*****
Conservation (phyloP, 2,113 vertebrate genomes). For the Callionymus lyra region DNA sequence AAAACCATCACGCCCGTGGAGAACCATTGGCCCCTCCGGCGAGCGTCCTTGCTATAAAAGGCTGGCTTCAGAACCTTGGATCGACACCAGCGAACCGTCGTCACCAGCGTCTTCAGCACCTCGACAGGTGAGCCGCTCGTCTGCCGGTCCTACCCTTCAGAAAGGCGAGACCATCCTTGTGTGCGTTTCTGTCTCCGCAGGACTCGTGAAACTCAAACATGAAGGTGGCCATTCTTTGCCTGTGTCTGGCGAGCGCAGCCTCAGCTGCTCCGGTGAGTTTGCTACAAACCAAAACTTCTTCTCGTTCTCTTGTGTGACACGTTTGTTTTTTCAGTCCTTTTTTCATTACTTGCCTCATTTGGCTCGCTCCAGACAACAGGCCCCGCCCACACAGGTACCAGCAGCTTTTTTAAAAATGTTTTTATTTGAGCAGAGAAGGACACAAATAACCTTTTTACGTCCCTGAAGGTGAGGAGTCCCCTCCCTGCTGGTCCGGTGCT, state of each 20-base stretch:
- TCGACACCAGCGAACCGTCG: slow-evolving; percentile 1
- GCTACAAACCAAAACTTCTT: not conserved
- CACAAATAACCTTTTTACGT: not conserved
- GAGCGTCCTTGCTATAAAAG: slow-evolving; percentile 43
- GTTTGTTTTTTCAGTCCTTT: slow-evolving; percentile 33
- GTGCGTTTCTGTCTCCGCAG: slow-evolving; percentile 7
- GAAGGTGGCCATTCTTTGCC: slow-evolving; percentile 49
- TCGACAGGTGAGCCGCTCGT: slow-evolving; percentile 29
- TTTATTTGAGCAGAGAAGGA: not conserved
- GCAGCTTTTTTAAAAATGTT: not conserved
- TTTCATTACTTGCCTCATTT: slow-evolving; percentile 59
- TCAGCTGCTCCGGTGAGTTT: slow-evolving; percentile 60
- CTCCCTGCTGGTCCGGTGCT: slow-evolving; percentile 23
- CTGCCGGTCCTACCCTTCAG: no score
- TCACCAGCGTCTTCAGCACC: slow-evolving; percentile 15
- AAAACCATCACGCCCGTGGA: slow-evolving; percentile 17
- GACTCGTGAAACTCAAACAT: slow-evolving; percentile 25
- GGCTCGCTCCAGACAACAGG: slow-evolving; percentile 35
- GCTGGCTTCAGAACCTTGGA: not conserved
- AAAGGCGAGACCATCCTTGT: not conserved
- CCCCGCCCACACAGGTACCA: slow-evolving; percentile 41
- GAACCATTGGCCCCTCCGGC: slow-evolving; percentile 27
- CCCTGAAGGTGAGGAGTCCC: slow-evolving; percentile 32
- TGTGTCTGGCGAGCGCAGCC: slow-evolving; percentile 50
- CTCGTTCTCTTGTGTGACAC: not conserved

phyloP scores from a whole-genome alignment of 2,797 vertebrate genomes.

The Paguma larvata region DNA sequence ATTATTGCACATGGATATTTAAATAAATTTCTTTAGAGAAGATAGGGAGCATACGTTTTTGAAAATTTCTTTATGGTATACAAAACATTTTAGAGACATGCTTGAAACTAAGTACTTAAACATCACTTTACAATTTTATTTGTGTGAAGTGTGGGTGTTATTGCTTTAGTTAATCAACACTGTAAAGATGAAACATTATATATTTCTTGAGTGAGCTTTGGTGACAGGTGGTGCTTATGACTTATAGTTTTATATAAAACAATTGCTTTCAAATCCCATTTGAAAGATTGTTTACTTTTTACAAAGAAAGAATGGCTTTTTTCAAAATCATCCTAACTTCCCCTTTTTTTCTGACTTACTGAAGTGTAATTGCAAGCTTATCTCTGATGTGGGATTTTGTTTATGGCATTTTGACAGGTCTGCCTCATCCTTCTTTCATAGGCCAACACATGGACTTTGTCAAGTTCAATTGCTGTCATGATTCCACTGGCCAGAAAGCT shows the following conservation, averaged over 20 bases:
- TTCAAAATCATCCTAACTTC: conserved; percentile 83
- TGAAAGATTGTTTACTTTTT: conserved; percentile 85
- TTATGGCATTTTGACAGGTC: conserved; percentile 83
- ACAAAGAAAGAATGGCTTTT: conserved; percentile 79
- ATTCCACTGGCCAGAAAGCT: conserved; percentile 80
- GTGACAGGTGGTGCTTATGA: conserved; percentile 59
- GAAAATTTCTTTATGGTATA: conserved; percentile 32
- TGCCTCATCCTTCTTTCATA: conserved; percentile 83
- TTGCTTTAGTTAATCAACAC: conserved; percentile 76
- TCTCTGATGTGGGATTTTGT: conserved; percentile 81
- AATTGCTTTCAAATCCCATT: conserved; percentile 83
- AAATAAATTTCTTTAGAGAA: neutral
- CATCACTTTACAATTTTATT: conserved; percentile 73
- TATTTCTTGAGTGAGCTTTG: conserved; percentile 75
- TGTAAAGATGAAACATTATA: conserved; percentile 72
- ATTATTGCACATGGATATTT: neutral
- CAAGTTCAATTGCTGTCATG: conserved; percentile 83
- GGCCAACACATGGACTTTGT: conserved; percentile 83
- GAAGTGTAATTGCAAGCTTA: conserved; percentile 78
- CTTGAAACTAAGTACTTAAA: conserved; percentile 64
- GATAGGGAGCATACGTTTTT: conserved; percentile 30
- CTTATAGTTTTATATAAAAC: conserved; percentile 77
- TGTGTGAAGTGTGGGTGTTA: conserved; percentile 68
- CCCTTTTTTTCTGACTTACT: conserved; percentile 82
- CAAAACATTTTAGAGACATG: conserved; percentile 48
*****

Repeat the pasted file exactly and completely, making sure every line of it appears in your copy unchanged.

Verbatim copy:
Conservation (phyloP, 2,113 vertebrate genomes). For the Callionymus lyra region DNA sequence AAAACCATCACGCCCGTGGAGAACCATTGGCCCCTCCGGCGAGCGTCCTTGCTATAAAAGGCTGGCTTCAGAACCTTGGATCGACACCAGCGAACCGTCGTCACCAGCGTCTTCAGCACCTCGACAGGTGAGCCGCTCGTCTGCCGGTCCTACCCTTCAGAAAGGCGAGACCATCCTTGTGTGCGTTTCTGTCTCCGCAGGACTCGTGAAACTCAAACATGAAGGTGGCCATTCTTTGCCTGTGTCTGGCGAGCGCAGCCTCAGCTGCTCCGGTGAGTTTGCTACAAACCAAAACTTCTTCTCGTTCTCTTGTGTGACACGTTTGTTTTTTCAGTCCTTTTTTCATTACTTGCCTCATTTGGCTCGCTCCAGACAACAGGCCCCGCCCACACAGGTACCAGCAGCTTTTTTAAAAATGTTTTTATTTGAGCAGAGAAGGACACAAATAACCTTTTTACGTCCCTGAAGGTGAGGAGTCCCCTCCCTGCTGGTCCGGTGCT, state of each 20-base stretch:
- TCGACACCAGCGAACCGTCG: slow-evolving; percentile 1
- GCTACAAACCAAAACTTCTT: not conserved
- CACAAATAACCTTTTTACGT: not conserved
- GAGCGTCCTTGCTATAAAAG: slow-evolving; percentile 43
- GTTTGTTTTTTCAGTCCTTT: slow-evolving; percentile 33
- GTGCGTTTCTGTCTCCGCAG: slow-evolving; percentile 7
- GAAGGTGGCCATTCTTTGCC: slow-evolving; percentile 49
- TCGACAGGTGAGCCGCTCGT: slow-evolving; percentile 29
- TTTATTTGAGCAGAGAAGGA: not conserved
- GCAGCTTTTTTAAAAATGTT: not conserved
- TTTCATTACTTGCCTCATTT: slow-evolving; percentile 59
- TCAGCTGCTCCGGTGAGTTT: slow-evolving; percentile 60
- CTCCCTGCTGGTCCGGTGCT: slow-evolving; percentile 23
- CTGCCGGTCCTACCCTTCAG: no score
- TCACCAGCGTCTTCAGCACC: slow-evolving; percentile 15
- AAAACCATCACGCCCGTGGA: slow-evolving; percentile 17
- GACTCGTGAAACTCAAACAT: slow-evolving; percentile 25
- GGCTCGCTCCAGACAACAGG: slow-evolving; percentile 35
- GCTGGCTTCAGAACCTTGGA: not conserved
- AAAGGCGAGACCATCCTTGT: not conserved
- CCCCGCCCACACAGGTACCA: slow-evolving; percentile 41
- GAACCATTGGCCCCTCCGGC: slow-evolving; percentile 27
- CCCTGAAGGTGAGGAGTCCC: slow-evolving; percentile 32
- TGTGTCTGGCGAGCGCAGCC: slow-evolving; percentile 50
- CTCGTTCTCTTGTGTGACAC: not conserved

phyloP scores from a whole-genome alignment of 2,797 vertebrate genomes.

The Paguma larvata region DNA sequence ATTATTGCACATGGATATTTAAATAAATTTCTTTAGAGAAGATAGGGAGCATACGTTTTTGAAAATTTCTTTATGGTATACAAAACATTTTAGAGACATGCTTGAAACTAAGTACTTAAACATCACTTTACAATTTTATTTGTGTGAAGTGTGGGTGTTATTGCTTTAGTTAATCAACACTGTAAAGATGAAACATTATATATTTCTTGAGTGAGCTTTGGTGACAGGTGGTGCTTATGACTTATAGTTTTATATAAAACAATTGCTTTCAAATCCCATTTGAAAGATTGTTTACTTTTTACAAAGAAAGAATGGCTTTTTTCAAAATCATCCTAACTTCCCCTTTTTTTCTGACTTACTGAAGTGTAATTGCAAGCTTATCTCTGATGTGGGATTTTGTTTATGGCATTTTGACAGGTCTGCCTCATCCTTCTTTCATAGGCCAACACATGGACTTTGTCAAGTTCAATTGCTGTCATGATTCCACTGGCCAGAAAGCT shows the following conservation, averaged over 20 bases:
- TTCAAAATCATCCTAACTTC: conserved; percentile 83
- TGAAAGATTGTTTACTTTTT: conserved; percentile 85
- TTATGGCATTTTGACAGGTC: conserved; percentile 83
- ACAAAGAAAGAATGGCTTTT: conserved; percentile 79
- ATTCCACTGGCCAGAAAGCT: conserved; percentile 80
- GTGACAGGTGGTGCTTATGA: conserved; percentile 59
- GAAAATTTCTTTATGGTATA: conserved; percentile 32
- TGCCTCATCCTTCTTTCATA: conserved; percentile 83
- TTGCTTTAGTTAATCAACAC: conserved; percentile 76
- TCTCTGATGTGGGATTTTGT: conserved; percentile 81
- AATTGCTTTCAAATCCCATT: conserved; percentile 83
- AAATAAATTTCTTTAGAGAA: neutral
- CATCACTTTACAATTTTATT: conserved; percentile 73
- TATTTCTTGAGTGAGCTTTG: conserved; percentile 75
- TGTAAAGATGAAACATTATA: conserved; percentile 72
- ATTATTGCACATGGATATTT: neutral
- CAAGTTCAATTGCTGTCATG: conserved; percentile 83
- GGCCAACACATGGACTTTGT: conserved; percentile 83
- GAAGTGTAATTGCAAGCTTA: conserved; percentile 78
- CTTGAAACTAAGTACTTAAA: conserved; percentile 64
- GATAGGGAGCATACGTTTTT: conserved; percentile 30
- CTTATAGTTTTATATAAAAC: conserved; percentile 77
- TGTGTGAAGTGTGGGTGTTA: conserved; percentile 68
- CCCTTTTTTTCTGACTTACT: conserved; percentile 82
- CAAAACATTTTAGAGACATG: conserved; percentile 48